Humane Society purchases van

Published 11:23 am Friday, March 22, 2019

By JOYANNA LOVE/ Senior Staff Writer

The Human Society of Chilton County has purchased a used van for animal transport thanks to a generous anonymous donation and a successful GoFundMe campaign.

The organization picked up the van on March 19, and plans are being made to add the organization’s logo to the sides and a picture of a dog named Ella.

A donor who gave the initial $15,000 donation has asked to remain anonymous. The board has referred to her as Ella’s mom, since she adopted a dog named Ella from the shelter. The GoFundMe campaign raised an additional $2,500. Donations at the shelter for $230 also went toward the vehicle.

Board President Lee Helms said the van was purchased from Enterprise in Pelham.

“That old thing that they were driving, I’m surprised they didn’t put me in jail for letting them get in it,” Helms said.

The old vehicle was a truck with a cover on the back but no back glass. An animal had gotten out of its crate and jumped out of the vehicle during transport on two separate occasions.

The van is used to transport shelter animals to veterinarian appointments, spay and neuter appointments in Irondale, adoption events and fundraisers.

The old vehicle was traded in.

Member Renee Helms recognized member Rebecca Harshman for her help in coordinating the donation and helping find the right vehicle.

Harshman said she had received a call from someone wanting to donate a van to her animal rescue organization.

“I told her, ‘we don’t need a van because we rent our vans, but Chilton County needs a van,’” Harshman said.

During the month of February, 158 animals were taken to the shelter. The majority of these were brought in by owners who for one reason or another no longer wanted or could care for the cat or dog. Forty of the animals were strays and an additional 28 were brought in by animal control.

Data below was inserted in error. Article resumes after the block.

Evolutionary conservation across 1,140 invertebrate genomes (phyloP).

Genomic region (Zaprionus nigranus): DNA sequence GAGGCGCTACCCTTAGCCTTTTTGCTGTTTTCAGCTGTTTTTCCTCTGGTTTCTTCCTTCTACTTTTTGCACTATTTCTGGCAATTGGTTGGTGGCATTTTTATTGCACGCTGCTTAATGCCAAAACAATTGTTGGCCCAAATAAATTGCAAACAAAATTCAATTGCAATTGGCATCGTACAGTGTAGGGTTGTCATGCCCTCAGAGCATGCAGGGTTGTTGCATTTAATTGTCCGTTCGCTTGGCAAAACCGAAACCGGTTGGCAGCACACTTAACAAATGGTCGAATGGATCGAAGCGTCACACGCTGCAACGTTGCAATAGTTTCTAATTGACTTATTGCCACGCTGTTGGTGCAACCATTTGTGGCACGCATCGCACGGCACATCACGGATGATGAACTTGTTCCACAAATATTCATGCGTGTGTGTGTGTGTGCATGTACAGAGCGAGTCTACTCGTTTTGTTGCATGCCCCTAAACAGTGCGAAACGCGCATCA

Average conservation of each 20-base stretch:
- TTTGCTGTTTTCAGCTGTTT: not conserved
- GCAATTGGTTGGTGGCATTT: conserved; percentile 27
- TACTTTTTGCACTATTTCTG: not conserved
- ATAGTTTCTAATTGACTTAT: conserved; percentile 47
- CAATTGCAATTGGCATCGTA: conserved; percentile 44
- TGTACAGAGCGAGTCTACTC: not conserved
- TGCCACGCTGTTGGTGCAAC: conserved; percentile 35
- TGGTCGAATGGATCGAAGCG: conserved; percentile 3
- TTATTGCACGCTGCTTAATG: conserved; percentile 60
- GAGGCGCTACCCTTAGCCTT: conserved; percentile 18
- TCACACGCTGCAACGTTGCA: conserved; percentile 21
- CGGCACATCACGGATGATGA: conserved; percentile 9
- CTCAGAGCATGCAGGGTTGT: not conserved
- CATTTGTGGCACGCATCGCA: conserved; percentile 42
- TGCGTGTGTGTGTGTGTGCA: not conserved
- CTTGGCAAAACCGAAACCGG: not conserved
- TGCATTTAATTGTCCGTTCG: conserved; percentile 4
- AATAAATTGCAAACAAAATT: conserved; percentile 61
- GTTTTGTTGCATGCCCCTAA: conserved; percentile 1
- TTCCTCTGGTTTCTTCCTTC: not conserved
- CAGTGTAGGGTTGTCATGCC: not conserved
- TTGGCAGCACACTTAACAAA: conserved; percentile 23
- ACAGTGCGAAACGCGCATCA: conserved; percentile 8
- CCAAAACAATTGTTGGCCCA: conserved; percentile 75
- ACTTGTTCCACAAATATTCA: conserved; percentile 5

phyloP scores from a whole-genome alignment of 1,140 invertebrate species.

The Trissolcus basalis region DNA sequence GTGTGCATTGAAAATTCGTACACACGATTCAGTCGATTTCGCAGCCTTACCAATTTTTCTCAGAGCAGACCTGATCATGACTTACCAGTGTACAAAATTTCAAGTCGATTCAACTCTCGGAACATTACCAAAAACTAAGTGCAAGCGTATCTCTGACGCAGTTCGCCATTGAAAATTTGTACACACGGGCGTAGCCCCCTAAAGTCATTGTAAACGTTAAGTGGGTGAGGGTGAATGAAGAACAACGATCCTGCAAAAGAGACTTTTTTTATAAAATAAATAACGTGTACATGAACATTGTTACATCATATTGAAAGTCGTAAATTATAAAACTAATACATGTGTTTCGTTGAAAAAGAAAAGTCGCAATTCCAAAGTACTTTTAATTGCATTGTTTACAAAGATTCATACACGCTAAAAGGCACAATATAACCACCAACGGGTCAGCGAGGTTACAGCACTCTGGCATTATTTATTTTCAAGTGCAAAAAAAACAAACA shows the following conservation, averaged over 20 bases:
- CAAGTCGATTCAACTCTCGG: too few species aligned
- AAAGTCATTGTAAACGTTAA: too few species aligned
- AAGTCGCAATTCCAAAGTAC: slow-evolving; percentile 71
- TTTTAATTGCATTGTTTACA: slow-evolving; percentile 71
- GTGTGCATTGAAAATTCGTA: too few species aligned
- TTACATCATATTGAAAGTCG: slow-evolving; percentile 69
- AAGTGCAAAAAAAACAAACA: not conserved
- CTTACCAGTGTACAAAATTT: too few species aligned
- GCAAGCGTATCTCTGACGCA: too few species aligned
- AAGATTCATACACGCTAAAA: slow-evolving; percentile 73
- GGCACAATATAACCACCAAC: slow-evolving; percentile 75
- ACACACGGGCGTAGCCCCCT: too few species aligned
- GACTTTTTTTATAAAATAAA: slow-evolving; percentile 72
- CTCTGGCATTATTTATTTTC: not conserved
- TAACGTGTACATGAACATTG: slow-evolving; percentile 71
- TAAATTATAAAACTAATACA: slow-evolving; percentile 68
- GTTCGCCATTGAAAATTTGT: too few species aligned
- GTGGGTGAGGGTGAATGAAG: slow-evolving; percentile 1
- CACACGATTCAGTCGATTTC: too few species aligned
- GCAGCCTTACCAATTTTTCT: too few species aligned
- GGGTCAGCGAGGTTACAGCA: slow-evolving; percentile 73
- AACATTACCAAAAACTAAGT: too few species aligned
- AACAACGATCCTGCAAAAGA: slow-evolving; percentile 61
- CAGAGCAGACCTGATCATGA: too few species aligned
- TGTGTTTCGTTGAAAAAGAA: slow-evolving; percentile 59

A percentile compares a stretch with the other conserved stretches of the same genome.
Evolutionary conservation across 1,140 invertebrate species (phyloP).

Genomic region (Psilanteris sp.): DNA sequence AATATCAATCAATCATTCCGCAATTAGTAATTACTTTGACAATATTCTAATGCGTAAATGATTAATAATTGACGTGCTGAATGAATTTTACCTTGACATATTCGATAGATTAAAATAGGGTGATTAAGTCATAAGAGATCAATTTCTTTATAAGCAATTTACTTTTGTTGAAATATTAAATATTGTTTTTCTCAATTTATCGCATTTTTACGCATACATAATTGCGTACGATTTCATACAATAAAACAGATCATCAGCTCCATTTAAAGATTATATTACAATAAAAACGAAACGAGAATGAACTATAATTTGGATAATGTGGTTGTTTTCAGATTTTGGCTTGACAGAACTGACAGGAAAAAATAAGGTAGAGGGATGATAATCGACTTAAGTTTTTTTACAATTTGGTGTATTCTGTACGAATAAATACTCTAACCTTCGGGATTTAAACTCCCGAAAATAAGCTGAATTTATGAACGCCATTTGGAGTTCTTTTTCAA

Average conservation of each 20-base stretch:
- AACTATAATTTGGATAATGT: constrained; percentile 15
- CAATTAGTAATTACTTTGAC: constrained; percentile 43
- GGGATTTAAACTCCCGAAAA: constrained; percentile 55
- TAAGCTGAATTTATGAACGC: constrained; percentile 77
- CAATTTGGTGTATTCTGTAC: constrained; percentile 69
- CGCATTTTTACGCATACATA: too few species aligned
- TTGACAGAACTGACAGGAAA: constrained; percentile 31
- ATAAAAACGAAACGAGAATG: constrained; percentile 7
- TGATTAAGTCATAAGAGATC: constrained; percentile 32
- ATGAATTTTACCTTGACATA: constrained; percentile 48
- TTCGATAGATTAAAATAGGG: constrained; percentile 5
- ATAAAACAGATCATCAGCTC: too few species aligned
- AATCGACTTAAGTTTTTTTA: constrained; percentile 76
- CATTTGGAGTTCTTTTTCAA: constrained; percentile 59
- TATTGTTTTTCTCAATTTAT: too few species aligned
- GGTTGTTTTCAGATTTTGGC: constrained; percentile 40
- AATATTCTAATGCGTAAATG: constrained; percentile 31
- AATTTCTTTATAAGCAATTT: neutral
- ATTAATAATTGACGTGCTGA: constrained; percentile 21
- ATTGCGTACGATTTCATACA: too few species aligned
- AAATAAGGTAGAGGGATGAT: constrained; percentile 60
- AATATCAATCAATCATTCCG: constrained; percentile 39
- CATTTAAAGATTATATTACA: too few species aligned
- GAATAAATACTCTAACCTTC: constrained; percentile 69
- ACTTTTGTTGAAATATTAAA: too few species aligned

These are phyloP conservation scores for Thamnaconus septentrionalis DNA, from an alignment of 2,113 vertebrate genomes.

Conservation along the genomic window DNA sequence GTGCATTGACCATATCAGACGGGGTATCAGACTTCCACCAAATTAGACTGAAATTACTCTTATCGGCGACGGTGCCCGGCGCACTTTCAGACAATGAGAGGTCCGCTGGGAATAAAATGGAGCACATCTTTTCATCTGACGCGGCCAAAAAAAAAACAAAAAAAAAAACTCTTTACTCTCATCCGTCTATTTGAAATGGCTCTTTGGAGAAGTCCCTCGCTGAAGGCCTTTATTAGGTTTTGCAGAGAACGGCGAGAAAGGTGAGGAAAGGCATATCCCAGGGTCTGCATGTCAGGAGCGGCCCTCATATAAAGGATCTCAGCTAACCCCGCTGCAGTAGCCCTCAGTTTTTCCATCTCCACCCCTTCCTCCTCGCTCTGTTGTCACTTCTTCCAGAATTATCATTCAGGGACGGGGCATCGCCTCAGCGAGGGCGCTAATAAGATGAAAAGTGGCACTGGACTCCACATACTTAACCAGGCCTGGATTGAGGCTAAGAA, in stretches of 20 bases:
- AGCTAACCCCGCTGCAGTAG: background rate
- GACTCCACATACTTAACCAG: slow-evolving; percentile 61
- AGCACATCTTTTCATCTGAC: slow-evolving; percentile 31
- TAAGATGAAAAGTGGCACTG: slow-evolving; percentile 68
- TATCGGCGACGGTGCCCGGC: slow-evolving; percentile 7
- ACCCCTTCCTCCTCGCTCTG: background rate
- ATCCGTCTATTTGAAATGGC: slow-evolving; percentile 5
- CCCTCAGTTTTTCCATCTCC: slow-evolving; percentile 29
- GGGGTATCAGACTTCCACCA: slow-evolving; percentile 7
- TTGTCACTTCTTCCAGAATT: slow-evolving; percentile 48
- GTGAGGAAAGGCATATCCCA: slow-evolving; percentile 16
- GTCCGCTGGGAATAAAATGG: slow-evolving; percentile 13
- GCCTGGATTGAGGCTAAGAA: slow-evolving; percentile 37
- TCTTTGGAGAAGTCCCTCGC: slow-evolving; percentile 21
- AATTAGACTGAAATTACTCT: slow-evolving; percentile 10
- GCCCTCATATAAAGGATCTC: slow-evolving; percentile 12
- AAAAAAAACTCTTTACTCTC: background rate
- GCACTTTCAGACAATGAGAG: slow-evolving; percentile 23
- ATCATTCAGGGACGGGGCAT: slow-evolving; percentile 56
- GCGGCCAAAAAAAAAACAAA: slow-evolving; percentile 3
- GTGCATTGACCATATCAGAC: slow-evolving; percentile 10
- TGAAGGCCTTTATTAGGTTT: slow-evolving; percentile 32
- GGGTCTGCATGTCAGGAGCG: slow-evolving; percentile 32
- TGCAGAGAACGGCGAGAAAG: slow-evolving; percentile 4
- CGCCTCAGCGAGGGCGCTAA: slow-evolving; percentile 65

During the same month, 20 animals were adopted, 32 were euthanized, four were returned to owners and 61 were taken to different rescue organizations.

Director Jennifer Fesmire said most of the euthanized animals were feral cats that were brought to the shelter by animal control.

“We have no outage for ferals,” Fesmire said.

The shelter no longer receives funding for a trap and release program, and keeping feral cats at the shelter is not a good option.

There were 52 dogs in the shelter and 13 cats in the shelter at the end of February.

“Our cat adoptions have been amazing,” Fesmire said. “We have three cats in our cat room at this time. They have been adopted like crazy.”

Adoptions through a partnership with PetSmart have also been successful. Each adoption is accruing credit for the shelter to be eligible for a PetSmart grant in the future.

Also during the meeting, the board unanimously approved promoting Fesmire from acting director to director.

“She’s always been good, but she has really picked it up lately — the whole team actually,” Helms said.

Members Tina Austin and Harshman commented on the good team the shelter has now.